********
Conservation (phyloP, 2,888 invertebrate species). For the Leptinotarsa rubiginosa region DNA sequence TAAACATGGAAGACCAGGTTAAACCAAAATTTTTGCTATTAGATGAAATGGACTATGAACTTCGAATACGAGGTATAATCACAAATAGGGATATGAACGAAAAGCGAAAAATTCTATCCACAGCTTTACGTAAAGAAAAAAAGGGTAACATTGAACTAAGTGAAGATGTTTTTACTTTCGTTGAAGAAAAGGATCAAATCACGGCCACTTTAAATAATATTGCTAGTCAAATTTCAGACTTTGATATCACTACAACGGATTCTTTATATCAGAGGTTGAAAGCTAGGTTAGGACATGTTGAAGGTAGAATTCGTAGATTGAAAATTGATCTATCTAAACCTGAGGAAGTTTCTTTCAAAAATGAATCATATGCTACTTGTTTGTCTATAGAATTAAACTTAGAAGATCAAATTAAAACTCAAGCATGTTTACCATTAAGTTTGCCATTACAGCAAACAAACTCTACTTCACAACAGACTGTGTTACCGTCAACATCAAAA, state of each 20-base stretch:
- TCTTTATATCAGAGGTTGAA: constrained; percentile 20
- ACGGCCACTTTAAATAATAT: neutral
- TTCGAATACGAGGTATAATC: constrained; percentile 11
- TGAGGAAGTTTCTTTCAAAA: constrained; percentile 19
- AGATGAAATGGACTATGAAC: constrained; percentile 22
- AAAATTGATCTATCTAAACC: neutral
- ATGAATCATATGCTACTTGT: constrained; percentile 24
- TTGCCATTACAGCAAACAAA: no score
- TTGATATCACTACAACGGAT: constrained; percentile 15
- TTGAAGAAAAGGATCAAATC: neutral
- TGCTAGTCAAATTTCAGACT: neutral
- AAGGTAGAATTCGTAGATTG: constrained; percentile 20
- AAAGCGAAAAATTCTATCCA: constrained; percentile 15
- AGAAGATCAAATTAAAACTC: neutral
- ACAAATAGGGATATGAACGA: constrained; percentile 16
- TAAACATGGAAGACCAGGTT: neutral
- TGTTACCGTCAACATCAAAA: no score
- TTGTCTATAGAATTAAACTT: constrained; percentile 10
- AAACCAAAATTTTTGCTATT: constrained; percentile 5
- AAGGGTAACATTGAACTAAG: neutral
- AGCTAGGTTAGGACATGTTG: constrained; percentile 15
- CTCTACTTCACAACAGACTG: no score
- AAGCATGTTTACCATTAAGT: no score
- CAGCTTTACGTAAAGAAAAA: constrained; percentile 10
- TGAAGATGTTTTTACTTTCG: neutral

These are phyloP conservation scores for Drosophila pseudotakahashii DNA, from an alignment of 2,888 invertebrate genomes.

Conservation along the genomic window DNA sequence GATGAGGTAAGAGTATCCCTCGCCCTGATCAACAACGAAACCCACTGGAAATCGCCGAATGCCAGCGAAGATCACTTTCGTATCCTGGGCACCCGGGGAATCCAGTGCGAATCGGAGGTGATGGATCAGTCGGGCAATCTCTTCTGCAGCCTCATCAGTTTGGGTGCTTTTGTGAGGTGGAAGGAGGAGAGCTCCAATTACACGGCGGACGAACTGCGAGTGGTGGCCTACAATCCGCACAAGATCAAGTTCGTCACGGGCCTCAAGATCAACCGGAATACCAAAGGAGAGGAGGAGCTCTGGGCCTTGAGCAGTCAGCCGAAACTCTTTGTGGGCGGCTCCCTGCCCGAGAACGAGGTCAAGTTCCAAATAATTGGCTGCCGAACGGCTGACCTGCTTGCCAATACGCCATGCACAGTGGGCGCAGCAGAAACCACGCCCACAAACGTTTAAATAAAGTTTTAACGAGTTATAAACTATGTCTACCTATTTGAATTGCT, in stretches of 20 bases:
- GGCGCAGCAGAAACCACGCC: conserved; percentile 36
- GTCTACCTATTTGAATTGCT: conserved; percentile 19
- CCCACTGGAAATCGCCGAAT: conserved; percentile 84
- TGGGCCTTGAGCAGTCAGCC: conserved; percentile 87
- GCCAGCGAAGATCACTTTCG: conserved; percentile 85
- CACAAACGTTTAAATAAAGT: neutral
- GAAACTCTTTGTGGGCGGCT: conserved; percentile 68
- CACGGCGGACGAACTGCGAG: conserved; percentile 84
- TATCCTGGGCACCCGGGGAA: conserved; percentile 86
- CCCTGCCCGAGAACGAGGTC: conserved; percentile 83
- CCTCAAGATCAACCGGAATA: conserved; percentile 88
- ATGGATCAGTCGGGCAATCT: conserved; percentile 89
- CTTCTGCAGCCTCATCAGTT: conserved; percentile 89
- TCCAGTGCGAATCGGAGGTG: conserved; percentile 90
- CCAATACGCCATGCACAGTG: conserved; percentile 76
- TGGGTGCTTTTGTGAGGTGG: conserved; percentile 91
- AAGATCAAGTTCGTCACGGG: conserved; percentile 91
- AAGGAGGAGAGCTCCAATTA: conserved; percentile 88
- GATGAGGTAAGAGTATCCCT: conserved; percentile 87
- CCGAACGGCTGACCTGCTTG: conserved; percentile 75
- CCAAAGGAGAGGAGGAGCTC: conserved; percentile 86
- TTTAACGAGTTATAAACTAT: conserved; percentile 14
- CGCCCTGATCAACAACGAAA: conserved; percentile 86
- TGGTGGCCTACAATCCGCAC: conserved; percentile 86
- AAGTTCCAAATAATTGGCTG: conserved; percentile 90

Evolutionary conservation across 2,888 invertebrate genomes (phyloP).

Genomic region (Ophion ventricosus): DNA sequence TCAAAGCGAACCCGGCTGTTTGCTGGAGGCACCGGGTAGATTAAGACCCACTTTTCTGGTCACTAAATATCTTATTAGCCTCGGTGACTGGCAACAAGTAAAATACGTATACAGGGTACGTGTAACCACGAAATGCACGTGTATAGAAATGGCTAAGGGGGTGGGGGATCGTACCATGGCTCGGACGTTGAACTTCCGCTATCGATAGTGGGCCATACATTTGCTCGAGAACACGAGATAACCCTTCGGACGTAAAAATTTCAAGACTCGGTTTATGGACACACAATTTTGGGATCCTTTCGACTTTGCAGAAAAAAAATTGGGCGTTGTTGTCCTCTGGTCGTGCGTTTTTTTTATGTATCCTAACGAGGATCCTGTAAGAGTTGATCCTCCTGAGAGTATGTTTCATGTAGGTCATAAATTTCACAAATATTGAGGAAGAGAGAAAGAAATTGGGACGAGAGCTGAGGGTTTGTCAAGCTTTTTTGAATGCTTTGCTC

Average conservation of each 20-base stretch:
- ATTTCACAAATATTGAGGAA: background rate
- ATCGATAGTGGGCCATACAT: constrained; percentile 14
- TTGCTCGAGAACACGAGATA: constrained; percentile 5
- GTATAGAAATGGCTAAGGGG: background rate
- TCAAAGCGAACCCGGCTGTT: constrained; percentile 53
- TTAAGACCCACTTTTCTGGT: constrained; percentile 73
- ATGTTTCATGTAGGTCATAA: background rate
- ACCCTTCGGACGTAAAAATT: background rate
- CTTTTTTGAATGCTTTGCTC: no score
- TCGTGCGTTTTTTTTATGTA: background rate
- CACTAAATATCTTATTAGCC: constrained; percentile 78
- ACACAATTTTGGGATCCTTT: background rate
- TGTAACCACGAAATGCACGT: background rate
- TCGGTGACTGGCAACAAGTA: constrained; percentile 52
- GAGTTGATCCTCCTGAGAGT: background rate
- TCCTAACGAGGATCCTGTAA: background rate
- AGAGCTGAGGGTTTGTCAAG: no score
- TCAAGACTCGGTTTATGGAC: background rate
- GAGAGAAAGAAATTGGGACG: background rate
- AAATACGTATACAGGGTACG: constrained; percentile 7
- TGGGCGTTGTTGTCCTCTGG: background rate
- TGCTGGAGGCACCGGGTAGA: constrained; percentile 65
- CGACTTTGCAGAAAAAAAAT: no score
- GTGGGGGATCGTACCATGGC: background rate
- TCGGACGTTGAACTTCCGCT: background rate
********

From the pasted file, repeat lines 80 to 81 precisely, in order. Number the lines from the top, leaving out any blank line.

- GTGGGGGATCGTACCATGGC: background rate
- TCGGACGTTGAACTTCCGCT: background rate